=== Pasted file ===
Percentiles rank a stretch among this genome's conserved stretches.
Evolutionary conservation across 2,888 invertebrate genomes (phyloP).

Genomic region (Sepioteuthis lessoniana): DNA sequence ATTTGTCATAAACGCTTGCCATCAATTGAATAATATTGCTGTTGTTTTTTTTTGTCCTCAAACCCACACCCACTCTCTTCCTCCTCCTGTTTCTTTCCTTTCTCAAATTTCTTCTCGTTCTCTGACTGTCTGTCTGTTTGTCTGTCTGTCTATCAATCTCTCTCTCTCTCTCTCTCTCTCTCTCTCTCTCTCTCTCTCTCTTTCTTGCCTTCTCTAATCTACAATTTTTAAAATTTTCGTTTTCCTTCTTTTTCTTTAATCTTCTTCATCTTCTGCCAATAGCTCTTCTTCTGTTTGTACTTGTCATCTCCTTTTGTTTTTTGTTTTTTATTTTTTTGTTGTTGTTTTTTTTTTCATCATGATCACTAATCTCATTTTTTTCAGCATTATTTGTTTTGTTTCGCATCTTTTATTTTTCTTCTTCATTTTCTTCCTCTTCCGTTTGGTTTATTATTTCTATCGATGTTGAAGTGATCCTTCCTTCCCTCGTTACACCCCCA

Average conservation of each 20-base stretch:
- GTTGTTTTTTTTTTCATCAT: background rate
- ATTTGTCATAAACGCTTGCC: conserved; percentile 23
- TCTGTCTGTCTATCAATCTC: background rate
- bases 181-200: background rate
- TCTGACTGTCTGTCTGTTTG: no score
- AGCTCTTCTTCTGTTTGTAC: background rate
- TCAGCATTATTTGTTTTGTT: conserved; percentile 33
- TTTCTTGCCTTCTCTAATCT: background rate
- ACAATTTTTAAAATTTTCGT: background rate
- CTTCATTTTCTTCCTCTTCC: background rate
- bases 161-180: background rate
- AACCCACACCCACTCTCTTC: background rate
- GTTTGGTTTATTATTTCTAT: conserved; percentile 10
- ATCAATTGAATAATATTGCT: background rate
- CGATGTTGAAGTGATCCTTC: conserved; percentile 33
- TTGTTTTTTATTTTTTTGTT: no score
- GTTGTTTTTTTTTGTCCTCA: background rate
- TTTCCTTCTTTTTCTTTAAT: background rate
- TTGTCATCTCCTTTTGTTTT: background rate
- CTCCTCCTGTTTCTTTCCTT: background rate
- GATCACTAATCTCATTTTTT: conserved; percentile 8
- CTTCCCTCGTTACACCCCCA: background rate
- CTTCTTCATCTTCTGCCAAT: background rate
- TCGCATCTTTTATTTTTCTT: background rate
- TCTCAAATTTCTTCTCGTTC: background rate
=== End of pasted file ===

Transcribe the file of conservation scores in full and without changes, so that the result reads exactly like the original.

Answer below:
Percentiles rank a stretch among this genome's conserved stretches.
Evolutionary conservation across 2,888 invertebrate genomes (phyloP).

Genomic region (Sepioteuthis lessoniana): DNA sequence ATTTGTCATAAACGCTTGCCATCAATTGAATAATATTGCTGTTGTTTTTTTTTGTCCTCAAACCCACACCCACTCTCTTCCTCCTCCTGTTTCTTTCCTTTCTCAAATTTCTTCTCGTTCTCTGACTGTCTGTCTGTTTGTCTGTCTGTCTATCAATCTCTCTCTCTCTCTCTCTCTCTCTCTCTCTCTCTCTCTCTCTCTTTCTTGCCTTCTCTAATCTACAATTTTTAAAATTTTCGTTTTCCTTCTTTTTCTTTAATCTTCTTCATCTTCTGCCAATAGCTCTTCTTCTGTTTGTACTTGTCATCTCCTTTTGTTTTTTGTTTTTTATTTTTTTGTTGTTGTTTTTTTTTTCATCATGATCACTAATCTCATTTTTTTCAGCATTATTTGTTTTGTTTCGCATCTTTTATTTTTCTTCTTCATTTTCTTCCTCTTCCGTTTGGTTTATTATTTCTATCGATGTTGAAGTGATCCTTCCTTCCCTCGTTACACCCCCA

Average conservation of each 20-base stretch:
- GTTGTTTTTTTTTTCATCAT: background rate
- ATTTGTCATAAACGCTTGCC: conserved; percentile 23
- TCTGTCTGTCTATCAATCTC: background rate
- bases 181-200: background rate
- TCTGACTGTCTGTCTGTTTG: no score
- AGCTCTTCTTCTGTTTGTAC: background rate
- TCAGCATTATTTGTTTTGTT: conserved; percentile 33
- TTTCTTGCCTTCTCTAATCT: background rate
- ACAATTTTTAAAATTTTCGT: background rate
- CTTCATTTTCTTCCTCTTCC: background rate
- bases 161-180: background rate
- AACCCACACCCACTCTCTTC: background rate
- GTTTGGTTTATTATTTCTAT: conserved; percentile 10
- ATCAATTGAATAATATTGCT: background rate
- CGATGTTGAAGTGATCCTTC: conserved; percentile 33
- TTGTTTTTTATTTTTTTGTT: no score
- GTTGTTTTTTTTTGTCCTCA: background rate
- TTTCCTTCTTTTTCTTTAAT: background rate
- TTGTCATCTCCTTTTGTTTT: background rate
- CTCCTCCTGTTTCTTTCCTT: background rate
- GATCACTAATCTCATTTTTT: conserved; percentile 8
- CTTCCCTCGTTACACCCCCA: background rate
- CTTCTTCATCTTCTGCCAAT: background rate
- TCGCATCTTTTATTTTTCTT: background rate
- TCTCAAATTTCTTCTCGTTC: background rate